• Nick Gianetti

Summer Nights\\Summer Dreams



A classic car in the streets of Boston's North End

It was sticky. The air around me was so wet that couldn't even tell if I was sweating or not. I cruised through the streets on a calm Sunday night in Boston. There were plenty of people out. But it wasn't rowdy. Many were eating a dinner in parking spots turned outdoor bistros—a holdover solution from restaurants trying to survive during the pandemic. I hope it stays that way.


I wasn't really sure why I was biking around in the afterglow of a prematurely hot summer day. I spent the weekend half-drunk in the revelry blossoming out of the end of a year-plus lockdown. Friday night at Fenway is tough to beat. And Saturday eating and drinking my way around Portland, Maine with some friends and their newborn. Cool parents. I was dehydrated and a little hungover when I got home. But I still decided it was necessary to venture out on my bike. I don't like the feeling of being trapped in a dark bedroom, waiting for another Monday. Especially not when the weather is warm and the days are long.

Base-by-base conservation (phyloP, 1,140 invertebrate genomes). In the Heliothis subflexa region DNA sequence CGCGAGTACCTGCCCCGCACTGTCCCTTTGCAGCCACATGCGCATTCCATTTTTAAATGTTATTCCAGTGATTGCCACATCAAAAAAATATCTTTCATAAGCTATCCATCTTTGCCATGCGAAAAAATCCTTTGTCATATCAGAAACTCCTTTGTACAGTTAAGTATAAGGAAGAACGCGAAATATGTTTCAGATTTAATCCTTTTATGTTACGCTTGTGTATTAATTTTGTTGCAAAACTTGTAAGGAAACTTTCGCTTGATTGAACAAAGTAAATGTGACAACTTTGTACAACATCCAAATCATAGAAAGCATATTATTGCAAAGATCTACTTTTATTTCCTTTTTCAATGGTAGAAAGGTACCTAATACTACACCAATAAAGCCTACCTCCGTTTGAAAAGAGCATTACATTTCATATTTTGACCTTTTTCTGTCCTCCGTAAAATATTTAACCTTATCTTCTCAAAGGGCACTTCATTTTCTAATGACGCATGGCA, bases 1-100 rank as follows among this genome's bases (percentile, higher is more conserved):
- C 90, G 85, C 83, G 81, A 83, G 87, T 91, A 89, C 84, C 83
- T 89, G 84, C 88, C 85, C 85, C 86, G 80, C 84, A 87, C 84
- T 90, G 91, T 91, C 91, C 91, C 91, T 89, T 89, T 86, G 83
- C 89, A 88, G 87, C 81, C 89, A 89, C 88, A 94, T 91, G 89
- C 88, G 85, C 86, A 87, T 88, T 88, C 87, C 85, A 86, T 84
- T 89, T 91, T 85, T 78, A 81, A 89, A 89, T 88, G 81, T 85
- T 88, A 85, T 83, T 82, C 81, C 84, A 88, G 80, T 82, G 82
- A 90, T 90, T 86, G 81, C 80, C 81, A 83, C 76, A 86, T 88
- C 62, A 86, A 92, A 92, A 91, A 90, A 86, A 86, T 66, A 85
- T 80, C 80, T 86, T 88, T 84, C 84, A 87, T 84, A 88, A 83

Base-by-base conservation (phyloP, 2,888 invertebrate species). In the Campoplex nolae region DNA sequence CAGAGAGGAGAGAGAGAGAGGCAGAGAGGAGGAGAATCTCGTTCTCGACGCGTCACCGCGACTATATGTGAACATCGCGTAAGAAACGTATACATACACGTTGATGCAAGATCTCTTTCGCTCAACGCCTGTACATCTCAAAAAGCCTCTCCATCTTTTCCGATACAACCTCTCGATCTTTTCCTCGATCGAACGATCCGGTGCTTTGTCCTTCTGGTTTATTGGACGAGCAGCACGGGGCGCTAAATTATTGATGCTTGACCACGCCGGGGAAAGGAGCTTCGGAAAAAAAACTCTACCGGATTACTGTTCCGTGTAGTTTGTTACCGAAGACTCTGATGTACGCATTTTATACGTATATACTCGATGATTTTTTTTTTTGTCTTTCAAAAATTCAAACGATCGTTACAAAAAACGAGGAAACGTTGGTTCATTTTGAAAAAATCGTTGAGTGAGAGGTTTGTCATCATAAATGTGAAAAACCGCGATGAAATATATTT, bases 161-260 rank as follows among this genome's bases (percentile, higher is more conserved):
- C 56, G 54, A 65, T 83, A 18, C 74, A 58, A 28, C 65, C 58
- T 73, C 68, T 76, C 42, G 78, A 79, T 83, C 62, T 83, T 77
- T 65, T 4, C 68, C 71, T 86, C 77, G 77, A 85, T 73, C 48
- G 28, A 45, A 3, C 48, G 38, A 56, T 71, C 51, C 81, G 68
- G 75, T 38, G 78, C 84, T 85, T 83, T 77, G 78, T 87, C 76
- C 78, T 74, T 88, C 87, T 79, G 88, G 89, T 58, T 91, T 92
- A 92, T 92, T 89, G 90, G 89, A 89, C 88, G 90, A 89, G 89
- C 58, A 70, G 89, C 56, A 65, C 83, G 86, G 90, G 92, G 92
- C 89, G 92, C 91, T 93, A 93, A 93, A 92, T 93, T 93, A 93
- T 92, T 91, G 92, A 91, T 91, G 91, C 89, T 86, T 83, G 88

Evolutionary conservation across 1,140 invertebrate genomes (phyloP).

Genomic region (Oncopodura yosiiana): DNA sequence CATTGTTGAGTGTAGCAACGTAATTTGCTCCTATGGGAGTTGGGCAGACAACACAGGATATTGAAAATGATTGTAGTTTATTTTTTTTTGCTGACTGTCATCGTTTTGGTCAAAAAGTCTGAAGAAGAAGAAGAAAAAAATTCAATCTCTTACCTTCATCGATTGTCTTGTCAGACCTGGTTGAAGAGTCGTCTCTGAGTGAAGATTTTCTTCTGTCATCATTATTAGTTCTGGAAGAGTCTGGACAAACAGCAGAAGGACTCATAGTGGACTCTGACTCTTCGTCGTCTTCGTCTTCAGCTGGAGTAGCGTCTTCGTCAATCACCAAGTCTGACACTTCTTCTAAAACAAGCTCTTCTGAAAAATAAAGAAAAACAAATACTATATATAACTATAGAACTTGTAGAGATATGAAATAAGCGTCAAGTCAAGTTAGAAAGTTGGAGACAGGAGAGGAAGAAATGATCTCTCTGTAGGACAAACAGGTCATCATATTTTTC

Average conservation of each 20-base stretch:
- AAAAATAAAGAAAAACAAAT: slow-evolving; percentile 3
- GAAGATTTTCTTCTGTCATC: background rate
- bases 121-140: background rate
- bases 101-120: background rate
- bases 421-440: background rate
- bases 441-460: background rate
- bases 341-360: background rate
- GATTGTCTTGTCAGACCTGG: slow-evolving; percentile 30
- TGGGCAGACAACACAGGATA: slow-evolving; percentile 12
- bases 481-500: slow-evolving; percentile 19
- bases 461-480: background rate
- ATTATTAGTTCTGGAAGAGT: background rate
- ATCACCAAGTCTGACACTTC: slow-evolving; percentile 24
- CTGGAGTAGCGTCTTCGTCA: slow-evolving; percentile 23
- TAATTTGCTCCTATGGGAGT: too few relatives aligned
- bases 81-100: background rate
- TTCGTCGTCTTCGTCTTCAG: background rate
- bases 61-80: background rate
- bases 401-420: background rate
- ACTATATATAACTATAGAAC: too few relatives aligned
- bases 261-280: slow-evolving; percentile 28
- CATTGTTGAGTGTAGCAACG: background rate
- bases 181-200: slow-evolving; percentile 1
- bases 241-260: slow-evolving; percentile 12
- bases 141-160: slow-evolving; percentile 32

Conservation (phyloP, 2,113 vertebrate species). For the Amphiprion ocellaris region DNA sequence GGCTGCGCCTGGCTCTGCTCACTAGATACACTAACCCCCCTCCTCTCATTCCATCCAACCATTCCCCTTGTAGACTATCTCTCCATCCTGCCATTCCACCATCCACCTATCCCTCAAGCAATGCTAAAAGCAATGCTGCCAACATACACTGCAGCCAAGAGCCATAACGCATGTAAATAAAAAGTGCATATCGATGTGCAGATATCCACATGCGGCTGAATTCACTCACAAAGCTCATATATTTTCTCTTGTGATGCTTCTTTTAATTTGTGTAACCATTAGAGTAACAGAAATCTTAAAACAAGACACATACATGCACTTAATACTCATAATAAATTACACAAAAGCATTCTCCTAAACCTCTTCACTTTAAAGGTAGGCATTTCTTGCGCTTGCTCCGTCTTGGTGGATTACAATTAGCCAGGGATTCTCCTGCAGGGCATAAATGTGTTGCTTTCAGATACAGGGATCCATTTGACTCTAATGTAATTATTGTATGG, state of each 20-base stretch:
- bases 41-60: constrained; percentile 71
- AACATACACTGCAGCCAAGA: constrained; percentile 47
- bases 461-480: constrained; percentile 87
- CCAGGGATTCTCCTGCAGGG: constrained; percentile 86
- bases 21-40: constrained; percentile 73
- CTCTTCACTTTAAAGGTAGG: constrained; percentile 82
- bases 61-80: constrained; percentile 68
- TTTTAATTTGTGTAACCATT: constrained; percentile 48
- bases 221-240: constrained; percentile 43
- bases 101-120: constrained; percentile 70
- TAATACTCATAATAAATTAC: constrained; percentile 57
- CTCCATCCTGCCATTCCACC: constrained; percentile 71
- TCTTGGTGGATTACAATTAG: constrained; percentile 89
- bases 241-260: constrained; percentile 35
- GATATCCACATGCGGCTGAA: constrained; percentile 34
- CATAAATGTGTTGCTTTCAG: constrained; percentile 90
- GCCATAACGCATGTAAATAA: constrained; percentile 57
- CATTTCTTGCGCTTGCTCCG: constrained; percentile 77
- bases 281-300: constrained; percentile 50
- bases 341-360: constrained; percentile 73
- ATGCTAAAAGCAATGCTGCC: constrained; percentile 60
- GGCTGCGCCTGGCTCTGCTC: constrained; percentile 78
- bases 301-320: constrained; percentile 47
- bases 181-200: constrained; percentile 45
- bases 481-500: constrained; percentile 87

I've always been a big Bruce Springsteen fan. The towns we're from in Massachusetts and New Jersey are not that different. Summers on the Cape or by the shore. Fleeting moments of satisfaction among an everlasting lust for freedom and escape. We all felt trapped during the pandemic, but I've felt that way for a while and that's part of why I identify with a man who wrote Born to Run. How can I be living comfortably in a good part of the part of the world, around everyone I've ever known, but feel unnecessarily latched to a hometown suburb with a history that barely exists. In its nearest big city that I'm bored of. Among personality types I don't want to connect with.


There's a fear that the grass isn't always greener. But for a truly wild and adventurous soul, I surely haven't satisfied that itch by living anywhere else. I've traveled a lot, but a week or two spent as a tourist in some place doesn't net the same experience of living there, navigating a new social landscape and giving your life a refresh.


Expenses are inflated, rent is too high everywhere you'd want to live, and it just plain costs a lot to move yourself. I haven't been able to make it work yet, and I'm anxious that it's getting too late. But I keep dreaming of getting out of here. Summer nights turn into summer dreams, but what are dreams if unrealized? I feel like my aimless wandering is a sign. After mapping it online, I've biked 32 miles over the past two days, and I don't even get sore or tired. My restlessness won't quit no matter how hard I try to kill it.

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